Unix permissions, groups, etc as forced by Samba

Andy Bakun abakun at reac.com
Wed Nov 17 16:03:17 GMT 1999

> The systems in question are running Samba on Sun or Linux servers.
> Files are accessed via Unix clients using NFS and SMB on Win 95 machines.
> 1) When a user edits a file on their share; the group and file perms
>    get clobbered.
>    This is a problem when 2 users are sharing write access to a file via
>    groups on Unix; except that when the file is modified vis a SMB share
>    the group ownership gets reset to whichever user edited it and then
>    the other user(s) are unable to edit  the file.

The main problem is that when you "edit" a file with windows from some
applications, you aren't "editing" it in the UNIX sense of "editing".  Rather
than open the file, truncate it, and put the new contents in it (which is the
perfered method of "editing" file contents on UNIX, for the reason that you want
to keep the permissions on the files), windows will create a temporary file, put
the contents in there, and then do some fancy footwork with file renaming and
deleting to make it look like a single file was edited.

In light of this, you have to take into account that files are going to be
created during the "editing" stage, so you have to setup permissions on the
UNIX/samba side to give *new files* the permissions you want (even though it may
be the case that *new* files should not be an issue).

> Solution:
> Is there any way to totally disable Samba forcing / masking file permissions
>   and group information?

I think what you want to do is force samba to give certain file permissions, not
disable this ability.  If you don't mind home directories being totally
readable, for your [homes] share, use force create mode and force directory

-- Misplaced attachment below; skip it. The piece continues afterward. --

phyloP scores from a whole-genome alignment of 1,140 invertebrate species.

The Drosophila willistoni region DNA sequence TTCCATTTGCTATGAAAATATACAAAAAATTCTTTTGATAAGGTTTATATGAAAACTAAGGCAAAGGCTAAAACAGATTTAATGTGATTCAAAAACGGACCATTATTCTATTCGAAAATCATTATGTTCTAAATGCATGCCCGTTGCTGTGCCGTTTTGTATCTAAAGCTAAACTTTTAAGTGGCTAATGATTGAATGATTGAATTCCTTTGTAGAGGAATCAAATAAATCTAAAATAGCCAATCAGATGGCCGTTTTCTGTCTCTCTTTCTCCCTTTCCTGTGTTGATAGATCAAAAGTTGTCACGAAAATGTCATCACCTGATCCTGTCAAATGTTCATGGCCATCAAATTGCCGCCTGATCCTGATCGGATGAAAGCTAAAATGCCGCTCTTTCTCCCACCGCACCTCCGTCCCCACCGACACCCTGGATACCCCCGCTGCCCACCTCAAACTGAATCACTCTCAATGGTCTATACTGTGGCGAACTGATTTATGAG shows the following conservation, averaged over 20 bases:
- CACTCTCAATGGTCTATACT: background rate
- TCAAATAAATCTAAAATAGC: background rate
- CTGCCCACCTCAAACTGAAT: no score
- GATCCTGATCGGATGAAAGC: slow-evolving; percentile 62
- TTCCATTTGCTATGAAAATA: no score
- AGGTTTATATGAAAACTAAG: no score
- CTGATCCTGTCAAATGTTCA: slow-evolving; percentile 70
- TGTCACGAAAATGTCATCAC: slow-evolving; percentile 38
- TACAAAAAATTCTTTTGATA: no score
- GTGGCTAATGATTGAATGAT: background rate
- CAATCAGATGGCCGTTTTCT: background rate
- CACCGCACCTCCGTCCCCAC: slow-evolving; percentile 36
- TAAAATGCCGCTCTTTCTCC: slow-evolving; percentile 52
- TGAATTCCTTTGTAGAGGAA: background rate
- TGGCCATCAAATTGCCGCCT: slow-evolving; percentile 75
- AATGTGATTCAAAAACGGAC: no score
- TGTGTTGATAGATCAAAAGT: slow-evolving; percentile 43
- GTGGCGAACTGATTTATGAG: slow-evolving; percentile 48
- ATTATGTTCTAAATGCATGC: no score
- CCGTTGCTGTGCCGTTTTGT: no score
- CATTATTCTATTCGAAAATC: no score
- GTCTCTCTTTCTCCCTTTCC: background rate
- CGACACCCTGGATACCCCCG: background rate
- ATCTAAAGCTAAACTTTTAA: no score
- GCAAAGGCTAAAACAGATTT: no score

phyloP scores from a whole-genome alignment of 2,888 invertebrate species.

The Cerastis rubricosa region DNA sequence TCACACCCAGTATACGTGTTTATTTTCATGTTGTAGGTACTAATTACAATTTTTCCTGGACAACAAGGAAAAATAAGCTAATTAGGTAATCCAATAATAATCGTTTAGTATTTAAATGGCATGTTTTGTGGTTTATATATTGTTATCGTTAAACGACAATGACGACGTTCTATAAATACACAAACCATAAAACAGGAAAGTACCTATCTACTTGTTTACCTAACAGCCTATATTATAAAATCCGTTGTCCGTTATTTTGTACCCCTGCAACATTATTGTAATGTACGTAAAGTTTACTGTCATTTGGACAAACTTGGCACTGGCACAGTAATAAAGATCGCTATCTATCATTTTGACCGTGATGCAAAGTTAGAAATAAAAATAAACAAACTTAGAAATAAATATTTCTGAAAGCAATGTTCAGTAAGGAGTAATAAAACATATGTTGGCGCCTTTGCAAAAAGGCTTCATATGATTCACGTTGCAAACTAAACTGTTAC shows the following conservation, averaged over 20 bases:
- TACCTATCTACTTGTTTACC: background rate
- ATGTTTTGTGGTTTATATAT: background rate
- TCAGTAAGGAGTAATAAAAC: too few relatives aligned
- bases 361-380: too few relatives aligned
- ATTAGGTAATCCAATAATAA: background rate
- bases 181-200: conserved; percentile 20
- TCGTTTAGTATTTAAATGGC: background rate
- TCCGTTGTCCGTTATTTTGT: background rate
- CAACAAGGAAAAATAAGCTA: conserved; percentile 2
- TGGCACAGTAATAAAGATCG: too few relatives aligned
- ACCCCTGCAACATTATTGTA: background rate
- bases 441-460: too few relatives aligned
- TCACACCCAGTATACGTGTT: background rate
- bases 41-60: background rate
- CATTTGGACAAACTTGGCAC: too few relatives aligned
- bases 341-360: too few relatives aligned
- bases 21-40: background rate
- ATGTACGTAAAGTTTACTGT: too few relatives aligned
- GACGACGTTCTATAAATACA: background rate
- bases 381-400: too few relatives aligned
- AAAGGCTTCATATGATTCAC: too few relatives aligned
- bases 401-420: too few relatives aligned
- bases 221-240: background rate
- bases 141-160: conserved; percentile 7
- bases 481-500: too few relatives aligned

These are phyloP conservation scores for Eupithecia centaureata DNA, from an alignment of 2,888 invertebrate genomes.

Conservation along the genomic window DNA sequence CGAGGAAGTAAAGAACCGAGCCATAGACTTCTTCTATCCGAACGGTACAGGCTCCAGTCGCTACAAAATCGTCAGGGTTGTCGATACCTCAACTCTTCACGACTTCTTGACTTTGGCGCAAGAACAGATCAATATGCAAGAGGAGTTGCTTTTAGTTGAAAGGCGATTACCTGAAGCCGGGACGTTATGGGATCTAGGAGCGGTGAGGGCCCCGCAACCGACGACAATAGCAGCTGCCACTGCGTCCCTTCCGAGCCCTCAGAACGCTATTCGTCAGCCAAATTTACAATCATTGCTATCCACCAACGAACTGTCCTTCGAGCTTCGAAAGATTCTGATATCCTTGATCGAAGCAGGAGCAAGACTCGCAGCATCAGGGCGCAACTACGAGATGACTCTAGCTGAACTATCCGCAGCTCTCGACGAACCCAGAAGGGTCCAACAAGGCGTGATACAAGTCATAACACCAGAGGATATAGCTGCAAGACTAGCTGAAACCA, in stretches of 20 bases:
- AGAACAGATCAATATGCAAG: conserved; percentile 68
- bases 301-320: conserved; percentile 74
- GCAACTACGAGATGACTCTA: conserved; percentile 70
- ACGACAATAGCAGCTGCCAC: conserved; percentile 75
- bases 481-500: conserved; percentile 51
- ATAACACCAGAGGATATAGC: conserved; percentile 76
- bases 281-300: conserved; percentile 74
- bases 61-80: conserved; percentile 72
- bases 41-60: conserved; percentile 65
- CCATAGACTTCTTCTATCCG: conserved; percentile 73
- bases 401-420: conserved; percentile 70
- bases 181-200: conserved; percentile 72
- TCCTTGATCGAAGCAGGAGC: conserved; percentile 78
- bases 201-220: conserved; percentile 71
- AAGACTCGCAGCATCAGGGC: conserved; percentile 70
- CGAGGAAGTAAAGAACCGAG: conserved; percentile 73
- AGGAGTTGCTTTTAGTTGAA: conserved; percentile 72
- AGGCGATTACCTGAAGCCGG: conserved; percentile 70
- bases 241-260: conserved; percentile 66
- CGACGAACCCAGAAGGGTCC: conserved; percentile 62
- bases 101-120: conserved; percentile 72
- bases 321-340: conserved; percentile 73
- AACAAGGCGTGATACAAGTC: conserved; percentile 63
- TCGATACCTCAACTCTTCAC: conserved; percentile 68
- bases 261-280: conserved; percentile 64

mode.  Home directories being totally readable is not usually a problem when the
clients are only SMB, because users can not access each other's home dirs unless
you explictly create a share bound to, say, /home.  This may be a problem for
your NFS/Unix users.

> All I want is the owner/group/perms to default the way that they do when
>   someone creates/edits the file as a user on the Unix box.

You can't, because of microsoft's idea of "editing a file".  Notepad.exe doesn't
seem to be a problem (with file user/group ownership, but samba mapping the
archive bit to +x may be an issue (see also the 'map archive', 'map hidden' and
'map system' parameters)), but Office applications are especially bad, and I
suspect that your users are using Office (or some other, no offense, brain dead
application) to create their publicly accessible HTML files?

> Having to use multiple shares to force u+rw as opposed to u+rw,o+r on the
> ~ vs ~/public_html directories is inane.  It utterly confuses the Win 95
> users.

I've solved problems like this using samba-fu (available for 2.1) or close
command (something I cooked up for 2.0.x) to change the permissions on files if
they are in certain places.  Obviously not the ideal way to deal with this.  Or
you could use a cron job to check perms on files in ~/public_html.
Another method, but not the safest, is to start up your web server as a new
group, then make all the public_html directories sticky to that group.
This would be a lot easier if you only had users accessing files from one
location (SMB or NFS) not both.

Perhaps another method might be to rethink your share structure.  Rather than
try to make everything equlivent on both the UNIX/NFS and SMB sides, make the
SMB layout a subset of the UNIX layout: make the [homes] share map to a
subdirectory of the user's UNIX home directory, not the home directory itself.
Make a [public_html] share that maps to ~/public_html.  That way, the win95 only
users won't get confused: there is only one public_html visible to windows
clients.  Since these are different shares, you can use force mode/force group
only on those UNIX subdirs.
I've done something similar in order to reduce confusion and reduce the amount
of time it takes windows users to find files... works great.


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